The Teton County Republican Party has voted to formally endorse an ordinance proposed by the town of Jackson that would prohibit discrimination based on sexual orientation and gender identity.
The party’s executive committee was unanimous in its support.
“The local Republican Party certainly respects the LGBTQ community, and this was a positive thing the Town Council was doing, so we wanted to make sure the Republican Party voiced their support,” said Keith Gingery, a member of the executive committee.
The town’s proposed discrimination ban falls in line with the local Republican Party’s beliefs, Chairman Paul Vogelheim said. Earlier this year, the local party adopted three pillars that outline its platform, he said.
The change came after party officials realized that local viewpoints don’t line up with the shift toward more extreme views that is occurring at the state and national levels, he said.
Among the new pillars is respect and compassion for individual freedoms, which led to the endorsement of the town’s ordinance. The endorsement has sparked surprise and drawn attention from Vogelheim’s Republican colleagues throughout the state.
“I’m already getting phone calls from other Republicans around the state, but that’s okay,” Vogelheim said.
Moderates in the Republican Party need to find their voice and step up, he said.
“It would be wrong to sit here and think that we as a society would penalize them [LGBTQ community members] and not allow them the opportunities that all of us are enjoying,” Vogelheim said.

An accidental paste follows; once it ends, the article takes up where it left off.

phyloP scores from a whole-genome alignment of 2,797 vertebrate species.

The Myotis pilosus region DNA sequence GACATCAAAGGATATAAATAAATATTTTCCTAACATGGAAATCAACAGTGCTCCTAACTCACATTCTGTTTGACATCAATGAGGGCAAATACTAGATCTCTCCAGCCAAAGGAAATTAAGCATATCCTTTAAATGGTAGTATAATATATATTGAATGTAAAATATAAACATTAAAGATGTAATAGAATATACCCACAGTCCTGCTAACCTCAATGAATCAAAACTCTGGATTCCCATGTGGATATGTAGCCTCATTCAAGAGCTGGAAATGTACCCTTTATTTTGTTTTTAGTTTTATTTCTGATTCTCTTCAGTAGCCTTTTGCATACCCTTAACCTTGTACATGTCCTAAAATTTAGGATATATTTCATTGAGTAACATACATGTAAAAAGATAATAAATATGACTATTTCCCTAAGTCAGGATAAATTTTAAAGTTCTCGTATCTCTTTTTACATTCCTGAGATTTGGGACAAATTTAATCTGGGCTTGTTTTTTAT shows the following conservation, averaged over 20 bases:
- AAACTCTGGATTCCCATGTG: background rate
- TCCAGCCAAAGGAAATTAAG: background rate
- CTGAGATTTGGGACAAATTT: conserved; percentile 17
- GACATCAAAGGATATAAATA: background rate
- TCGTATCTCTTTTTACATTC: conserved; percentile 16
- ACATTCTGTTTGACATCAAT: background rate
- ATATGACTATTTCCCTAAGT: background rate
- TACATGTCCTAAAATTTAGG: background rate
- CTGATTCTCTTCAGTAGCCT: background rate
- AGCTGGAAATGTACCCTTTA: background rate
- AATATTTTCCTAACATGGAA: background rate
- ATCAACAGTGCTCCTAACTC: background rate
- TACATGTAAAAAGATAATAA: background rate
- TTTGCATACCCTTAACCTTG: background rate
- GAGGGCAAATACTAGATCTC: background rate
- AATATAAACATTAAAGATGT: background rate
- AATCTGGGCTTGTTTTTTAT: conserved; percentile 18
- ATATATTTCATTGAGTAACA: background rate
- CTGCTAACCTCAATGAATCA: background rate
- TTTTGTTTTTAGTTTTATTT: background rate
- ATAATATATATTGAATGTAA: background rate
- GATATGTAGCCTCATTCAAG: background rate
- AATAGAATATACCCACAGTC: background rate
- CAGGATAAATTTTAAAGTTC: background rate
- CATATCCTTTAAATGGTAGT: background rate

Compared with the rest of Wyoming, having a relatively big LGBTQ community in Teton County may have contributed to the decision, Gingery said.
“We know them in our daily lives, so we know they’re no different than us,” he said. “They’re our friends; our children play with their children. A lot of times that’s what breaks down barriers.”
Last week the town passed the ordinance on a first reading. Two further readings are required before it becomes law. The ordinance would make it a misdemeanor to discriminate against lesbian, gay, bisexual and transgender people in public establishments and when offering employment or housing.
The ordinance also offers people insurance that complaints against offenders will not lead to retaliation.
In the case of a violation the ordinance would give people 90 days to petition the town. An “investigator” would then be assigned to look into the charge, and if a violation was found to have occurred, the offender could receive a fine of up to $750 a day.
At the June 18 Town Council meeting, 19 people took the microphone to comment on the measure. Fourteen spoke in favor of it, and five spoke against.
Opposition to the ordinance was primarily on the grounds that it would be an overstep by the government and an infringement on First Amendment religious freedoms.
Many of the speakers thanked the council for standing up for LGBTQ citizens. The council members also spoke in support of the ordinance and unanimously agreed to pass the ordinance through the first reading.
The ordinance would make Jackson the second community in Wyoming, after Laramie, to pass legislation criminalizing this type of discrimination.
“We’re joining the town, and we’re supportive of the spirit of the ordinance, not just the letter of the law,” said Tote Turner, a member of the executive committee. “This is right in line with how our local Republican Party feels.”